A friend of mine had a problem.

Notice that it really wasn’t me. It was a friend. I swear.

This person has experience, leadership skills, integrity, and know-how. And yet, when he had to lead a major change in his organization, he wasn’t getting the support he needed:

  • Regardless of his expertise, experience, or credibility, something stood in his way.
  • Key stakeholders lost interest or engagement in the change initiative.
  • End users were confused.
  • His team couldn’t communicate consistently about the change.
  • This honest, experienced, and dependable person was stuck.

Sound familiar? These are all signs that my friend had a trust problem. If you encounter similar experiences, here’s what you can do about them.

#1: Avoid the island

Remember the movie Castaway with Tom Hanks? He winds up on a deserted island and a volleyball becomes his best friend. He names the volleyball Wilson.

Ever feel like that in your organization?

You’re busy struggling to survive. You feel the pain of things that aren’t going well. You wonder if any hope is left. You can’t flag down anyone to help you, and you are left to your own devices, building makeshift solutions and working incredibly hard to complete basic tasks that should be much easier. Oh, and you have maybe one person you can talk to about the pain you are going through. That’s your Wilson.

How did you arrive at this island? Why are you working so hard to survive?

Without the entire crew in place to support you, you are left to work things out on your own. It’s a bad situation.

You need a support team, a back-up plan, and buy-in.

Wilson is not enough.

#2: Build partnerships

Think about a time that you worked with someone who made you think. A time that you had a casual conversation. After you were done, you were still thinking about that discussion.

After spending time with them, you were still pondering about questions they asked, what you answered, and what it all meant.

That person demonstrated “organized curiosity.”

When others ask questions and seek to understand our circumstances, it is engaging. When they show they are curious about us, rather than having an agenda for ourselves, they increase the possibility that we trust them. They cause us to think differently. And they are seen as more credible.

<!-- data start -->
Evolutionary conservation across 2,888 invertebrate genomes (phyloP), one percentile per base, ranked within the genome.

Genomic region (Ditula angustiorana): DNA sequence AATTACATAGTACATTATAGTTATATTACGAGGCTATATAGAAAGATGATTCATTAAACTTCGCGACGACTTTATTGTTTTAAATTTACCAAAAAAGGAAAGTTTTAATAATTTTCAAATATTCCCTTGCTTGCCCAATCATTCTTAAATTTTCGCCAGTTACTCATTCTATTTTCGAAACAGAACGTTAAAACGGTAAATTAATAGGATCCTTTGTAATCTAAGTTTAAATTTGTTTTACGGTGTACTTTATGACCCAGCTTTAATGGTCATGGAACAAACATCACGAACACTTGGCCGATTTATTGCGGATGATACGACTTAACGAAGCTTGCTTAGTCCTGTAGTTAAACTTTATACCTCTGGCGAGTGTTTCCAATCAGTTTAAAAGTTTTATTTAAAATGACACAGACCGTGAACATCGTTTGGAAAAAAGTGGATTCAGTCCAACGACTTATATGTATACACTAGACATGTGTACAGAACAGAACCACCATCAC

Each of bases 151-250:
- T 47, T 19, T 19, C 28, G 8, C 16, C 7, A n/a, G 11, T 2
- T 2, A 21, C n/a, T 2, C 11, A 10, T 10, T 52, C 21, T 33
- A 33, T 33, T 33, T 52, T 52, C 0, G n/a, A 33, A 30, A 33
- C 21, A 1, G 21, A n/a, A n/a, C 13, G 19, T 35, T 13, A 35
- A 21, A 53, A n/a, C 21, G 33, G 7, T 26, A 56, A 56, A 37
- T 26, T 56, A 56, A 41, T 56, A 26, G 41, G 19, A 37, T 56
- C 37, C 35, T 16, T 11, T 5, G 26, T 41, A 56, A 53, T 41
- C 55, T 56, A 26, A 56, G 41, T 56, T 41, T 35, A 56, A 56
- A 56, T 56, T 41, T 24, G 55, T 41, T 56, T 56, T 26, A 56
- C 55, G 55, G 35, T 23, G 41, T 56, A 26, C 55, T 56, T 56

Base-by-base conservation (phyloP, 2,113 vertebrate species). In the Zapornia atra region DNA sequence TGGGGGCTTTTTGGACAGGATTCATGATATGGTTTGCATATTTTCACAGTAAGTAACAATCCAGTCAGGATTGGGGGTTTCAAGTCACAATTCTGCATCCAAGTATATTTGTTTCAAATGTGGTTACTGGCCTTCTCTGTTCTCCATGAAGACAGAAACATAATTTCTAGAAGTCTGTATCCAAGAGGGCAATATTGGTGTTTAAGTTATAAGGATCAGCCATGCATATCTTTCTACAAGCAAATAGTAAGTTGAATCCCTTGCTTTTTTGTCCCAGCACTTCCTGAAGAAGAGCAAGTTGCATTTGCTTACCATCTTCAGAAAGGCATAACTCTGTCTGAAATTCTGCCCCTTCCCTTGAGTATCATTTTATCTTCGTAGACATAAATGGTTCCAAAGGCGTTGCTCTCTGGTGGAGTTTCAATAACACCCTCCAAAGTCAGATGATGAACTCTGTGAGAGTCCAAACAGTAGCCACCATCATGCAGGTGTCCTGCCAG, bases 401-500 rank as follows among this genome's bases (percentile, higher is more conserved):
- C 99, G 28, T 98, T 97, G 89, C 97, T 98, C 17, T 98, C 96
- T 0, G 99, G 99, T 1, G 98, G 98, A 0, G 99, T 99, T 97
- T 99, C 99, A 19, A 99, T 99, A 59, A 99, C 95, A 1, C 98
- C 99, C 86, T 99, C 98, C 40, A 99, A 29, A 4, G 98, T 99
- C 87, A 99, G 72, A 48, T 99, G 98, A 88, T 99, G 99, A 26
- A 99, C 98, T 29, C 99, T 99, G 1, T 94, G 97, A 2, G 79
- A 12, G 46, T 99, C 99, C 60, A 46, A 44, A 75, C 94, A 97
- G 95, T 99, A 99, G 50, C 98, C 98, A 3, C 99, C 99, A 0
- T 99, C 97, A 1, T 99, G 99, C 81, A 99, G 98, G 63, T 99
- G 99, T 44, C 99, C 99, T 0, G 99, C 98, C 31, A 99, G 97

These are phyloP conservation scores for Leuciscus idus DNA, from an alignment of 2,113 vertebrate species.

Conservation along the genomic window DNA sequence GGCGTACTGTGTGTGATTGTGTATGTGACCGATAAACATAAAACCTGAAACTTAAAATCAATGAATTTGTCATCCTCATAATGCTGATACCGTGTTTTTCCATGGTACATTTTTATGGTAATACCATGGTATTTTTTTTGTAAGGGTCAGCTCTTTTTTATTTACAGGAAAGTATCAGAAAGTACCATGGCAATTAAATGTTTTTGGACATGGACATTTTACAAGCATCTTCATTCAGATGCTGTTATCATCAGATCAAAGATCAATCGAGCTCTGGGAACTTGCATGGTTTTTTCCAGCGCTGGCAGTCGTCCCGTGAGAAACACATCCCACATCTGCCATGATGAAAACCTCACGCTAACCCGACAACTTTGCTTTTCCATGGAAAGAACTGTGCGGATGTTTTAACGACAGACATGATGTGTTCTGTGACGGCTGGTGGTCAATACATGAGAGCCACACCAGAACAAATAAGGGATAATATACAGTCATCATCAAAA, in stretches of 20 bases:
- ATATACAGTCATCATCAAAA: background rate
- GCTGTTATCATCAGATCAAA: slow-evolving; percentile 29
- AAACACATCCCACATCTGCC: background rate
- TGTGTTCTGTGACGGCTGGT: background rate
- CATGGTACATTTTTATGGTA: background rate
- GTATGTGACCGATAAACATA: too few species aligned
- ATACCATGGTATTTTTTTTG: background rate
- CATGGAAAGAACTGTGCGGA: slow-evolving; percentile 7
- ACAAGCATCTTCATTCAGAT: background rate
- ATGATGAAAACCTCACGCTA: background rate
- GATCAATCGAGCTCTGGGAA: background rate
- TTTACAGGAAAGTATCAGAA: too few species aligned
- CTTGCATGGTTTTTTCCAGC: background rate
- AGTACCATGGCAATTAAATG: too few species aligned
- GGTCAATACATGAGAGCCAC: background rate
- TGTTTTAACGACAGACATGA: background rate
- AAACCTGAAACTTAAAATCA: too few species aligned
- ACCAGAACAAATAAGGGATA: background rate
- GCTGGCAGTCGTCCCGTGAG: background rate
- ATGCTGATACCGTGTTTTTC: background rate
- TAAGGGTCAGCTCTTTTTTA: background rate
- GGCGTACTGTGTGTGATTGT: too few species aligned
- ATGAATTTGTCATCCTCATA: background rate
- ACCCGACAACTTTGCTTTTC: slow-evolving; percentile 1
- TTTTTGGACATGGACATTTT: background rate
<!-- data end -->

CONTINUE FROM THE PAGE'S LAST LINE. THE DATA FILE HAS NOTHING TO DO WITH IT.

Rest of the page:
Also, successful people build informal teams. The teams aren’t just people in their departments. They are crews that support them in all areas of the organization.

These partnerships don’t happen by accident. You must intentionally reach out to others. There doesn’t need to be an agenda.

It is more than taking someone to lunch. More than volunteering to work on a committee. It is about intentionally and honestly reaching out to others in your organization to better understand how you can help.

It can be as simple as arriving a few minutes early to a meeting, to allow time for conversation.

Notice I said how you can help them. Pay it forward.

What if you can’t help? That’s okay. But by finding ways to understand the needs of their area and the struggles they face, and then connecting that to the big picture, you’ve built a partnership.

Think ahead to questions you can ask that help you better understand their day-to- day circumstances:

  • What has changed in our field? How does that impact your team?
  • What do you think will be different in the future? How does that change how your team will work?
  • What are the biggest opportunities for your team to succeed?
  • What is most important this year? Why?

These questions require more than a simple yes or no answer. That’s why they are engaging and encourage future discussion.

When your peers and colleagues understand that you are genuinely interested in them, you are seen as a more valuable partner.

#3: Understand your stakeholders

Know your audience. And your audience includes learners, executives, and, possibly, customers.

Think through the audiences that your area may impact. You will increase the probability that key audiences will stand behind your department’s priorities.

While identifying audiences is critical, you should also consider:

  • Who can assist your team in anticipating other initiatives in your organization that can impact your plans?
  • What other technologies or initiatives are competing for resources?
  • What else is planned for your company that could conflict with an enterprise-wide rollout?
  • Who is able to offer advice and guidance so that your team can prepare?

Depending on the size of your organization, you may need representation from:

  • Human resources
  • Compliance
  • Information technology
  • Internal help desks
  • Risk and audit
  • Project management
  • Marketing
  • Accounting
  • Safety
  • Quality
  • Sales

Consider your end users, also. Are there members of your organization that would be early adopters of the system?

How can you build their support?

Remember that asking for everyone’s feedback, and acting on it, will gain buy-in.

#4: Build your brand, and your team

Consider ways to elevate your team and build your brand internally.

Use existing resources to highlight any individual team contributions. This may include:

  • Internal emails
  • Internal newsletters
  • Company intranet
  • Company publications
  • Press releases
  • Visual presentation or highlights in your department
  • Visual representation in key areas of your organization

If you are the department leader, consider identifying key department members that best represent your area. Explore the same areas listed above to assist them in building their own brand.

If your team or area receives recognition or rewards, whether individually or as a team, it is an opportunity to highlight achievements.

The recognition you and your team receive will build trust and credibility in and beyond your organization.